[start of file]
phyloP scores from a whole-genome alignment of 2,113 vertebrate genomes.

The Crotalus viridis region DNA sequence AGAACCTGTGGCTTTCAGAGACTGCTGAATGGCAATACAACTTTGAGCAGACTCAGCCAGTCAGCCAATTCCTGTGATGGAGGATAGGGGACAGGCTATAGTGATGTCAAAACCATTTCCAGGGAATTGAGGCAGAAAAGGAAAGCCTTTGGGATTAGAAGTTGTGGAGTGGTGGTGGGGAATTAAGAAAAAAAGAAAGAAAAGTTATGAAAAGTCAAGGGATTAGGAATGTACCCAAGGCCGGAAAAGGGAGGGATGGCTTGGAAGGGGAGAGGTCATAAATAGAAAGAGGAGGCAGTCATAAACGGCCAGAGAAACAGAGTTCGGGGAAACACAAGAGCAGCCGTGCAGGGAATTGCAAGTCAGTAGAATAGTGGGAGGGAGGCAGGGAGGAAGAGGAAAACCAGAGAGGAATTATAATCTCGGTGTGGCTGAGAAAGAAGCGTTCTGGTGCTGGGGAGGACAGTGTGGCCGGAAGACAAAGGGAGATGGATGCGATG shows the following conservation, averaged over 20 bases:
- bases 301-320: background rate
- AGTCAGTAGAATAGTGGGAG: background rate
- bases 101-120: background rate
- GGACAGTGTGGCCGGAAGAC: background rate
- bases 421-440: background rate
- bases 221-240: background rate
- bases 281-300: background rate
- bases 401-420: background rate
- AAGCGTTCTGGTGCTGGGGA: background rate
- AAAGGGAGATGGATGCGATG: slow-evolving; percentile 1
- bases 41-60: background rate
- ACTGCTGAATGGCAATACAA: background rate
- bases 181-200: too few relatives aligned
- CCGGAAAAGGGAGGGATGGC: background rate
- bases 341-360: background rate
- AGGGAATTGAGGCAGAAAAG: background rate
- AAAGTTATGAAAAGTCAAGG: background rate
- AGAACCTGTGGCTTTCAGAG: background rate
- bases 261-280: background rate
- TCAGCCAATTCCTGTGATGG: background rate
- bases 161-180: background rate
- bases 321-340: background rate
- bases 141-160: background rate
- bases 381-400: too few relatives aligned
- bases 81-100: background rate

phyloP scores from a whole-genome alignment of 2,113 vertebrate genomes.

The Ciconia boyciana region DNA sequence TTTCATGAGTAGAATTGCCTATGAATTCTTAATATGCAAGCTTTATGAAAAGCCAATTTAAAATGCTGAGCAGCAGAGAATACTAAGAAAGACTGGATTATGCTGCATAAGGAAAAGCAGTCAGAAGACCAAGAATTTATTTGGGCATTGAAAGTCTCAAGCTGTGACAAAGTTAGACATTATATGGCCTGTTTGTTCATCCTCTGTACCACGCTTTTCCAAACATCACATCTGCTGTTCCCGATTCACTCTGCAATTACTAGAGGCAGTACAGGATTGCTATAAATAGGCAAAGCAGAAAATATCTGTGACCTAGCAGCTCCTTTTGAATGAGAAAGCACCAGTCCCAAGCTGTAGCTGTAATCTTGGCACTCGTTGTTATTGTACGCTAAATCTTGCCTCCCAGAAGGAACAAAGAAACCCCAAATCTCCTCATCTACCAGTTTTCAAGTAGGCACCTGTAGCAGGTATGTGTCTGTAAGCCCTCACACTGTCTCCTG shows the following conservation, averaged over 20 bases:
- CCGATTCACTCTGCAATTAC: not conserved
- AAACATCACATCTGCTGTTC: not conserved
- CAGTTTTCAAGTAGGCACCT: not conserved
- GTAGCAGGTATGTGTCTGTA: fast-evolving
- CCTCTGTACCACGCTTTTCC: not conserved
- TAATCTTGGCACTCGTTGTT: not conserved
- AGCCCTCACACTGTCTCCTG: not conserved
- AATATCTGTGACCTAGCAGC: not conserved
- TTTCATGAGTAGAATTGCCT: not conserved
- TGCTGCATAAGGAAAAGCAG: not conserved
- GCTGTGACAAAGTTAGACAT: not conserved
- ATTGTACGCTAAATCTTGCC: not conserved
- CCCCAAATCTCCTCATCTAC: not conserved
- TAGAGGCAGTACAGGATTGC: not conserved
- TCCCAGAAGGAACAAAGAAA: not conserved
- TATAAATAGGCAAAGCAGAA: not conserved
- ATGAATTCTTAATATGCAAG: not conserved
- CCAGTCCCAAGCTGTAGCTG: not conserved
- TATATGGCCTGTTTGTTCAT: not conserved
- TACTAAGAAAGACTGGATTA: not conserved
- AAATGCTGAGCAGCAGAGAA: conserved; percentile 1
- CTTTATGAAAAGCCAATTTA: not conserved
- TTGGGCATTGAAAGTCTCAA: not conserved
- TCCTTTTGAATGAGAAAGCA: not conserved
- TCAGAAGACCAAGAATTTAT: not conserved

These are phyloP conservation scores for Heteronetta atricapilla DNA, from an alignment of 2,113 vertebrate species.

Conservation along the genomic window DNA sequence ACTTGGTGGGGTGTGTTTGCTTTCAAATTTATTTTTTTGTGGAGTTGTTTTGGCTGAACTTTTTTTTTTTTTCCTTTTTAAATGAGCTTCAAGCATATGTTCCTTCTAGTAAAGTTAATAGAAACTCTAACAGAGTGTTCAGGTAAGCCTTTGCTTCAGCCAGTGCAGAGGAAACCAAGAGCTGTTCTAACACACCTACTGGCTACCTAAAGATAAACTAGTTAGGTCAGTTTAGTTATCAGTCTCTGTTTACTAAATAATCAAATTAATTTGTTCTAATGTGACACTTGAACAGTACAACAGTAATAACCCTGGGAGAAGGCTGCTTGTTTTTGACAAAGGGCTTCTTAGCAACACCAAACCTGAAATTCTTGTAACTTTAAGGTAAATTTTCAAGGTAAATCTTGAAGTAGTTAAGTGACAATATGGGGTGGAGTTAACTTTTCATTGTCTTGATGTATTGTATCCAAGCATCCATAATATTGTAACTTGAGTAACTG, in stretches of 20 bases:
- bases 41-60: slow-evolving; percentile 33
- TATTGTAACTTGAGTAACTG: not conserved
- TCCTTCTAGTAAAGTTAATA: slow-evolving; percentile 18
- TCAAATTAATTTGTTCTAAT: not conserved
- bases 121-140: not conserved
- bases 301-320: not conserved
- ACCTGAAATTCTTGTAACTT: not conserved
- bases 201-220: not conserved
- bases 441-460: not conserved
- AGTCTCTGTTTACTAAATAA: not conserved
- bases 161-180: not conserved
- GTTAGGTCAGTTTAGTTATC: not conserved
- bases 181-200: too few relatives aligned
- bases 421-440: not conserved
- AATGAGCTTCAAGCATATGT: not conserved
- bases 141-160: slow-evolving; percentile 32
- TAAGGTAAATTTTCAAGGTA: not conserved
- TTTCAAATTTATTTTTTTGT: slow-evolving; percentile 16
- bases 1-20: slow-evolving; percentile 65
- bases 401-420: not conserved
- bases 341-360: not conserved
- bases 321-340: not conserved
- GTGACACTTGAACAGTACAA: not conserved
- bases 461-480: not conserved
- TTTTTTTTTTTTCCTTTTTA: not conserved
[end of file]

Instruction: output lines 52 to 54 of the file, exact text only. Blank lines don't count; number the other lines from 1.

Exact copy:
- TTGGGCATTGAAAGTCTCAA: not conserved
- TCCTTTTGAATGAGAAAGCA: not conserved
- TCAGAAGACCAAGAATTTAT: not conserved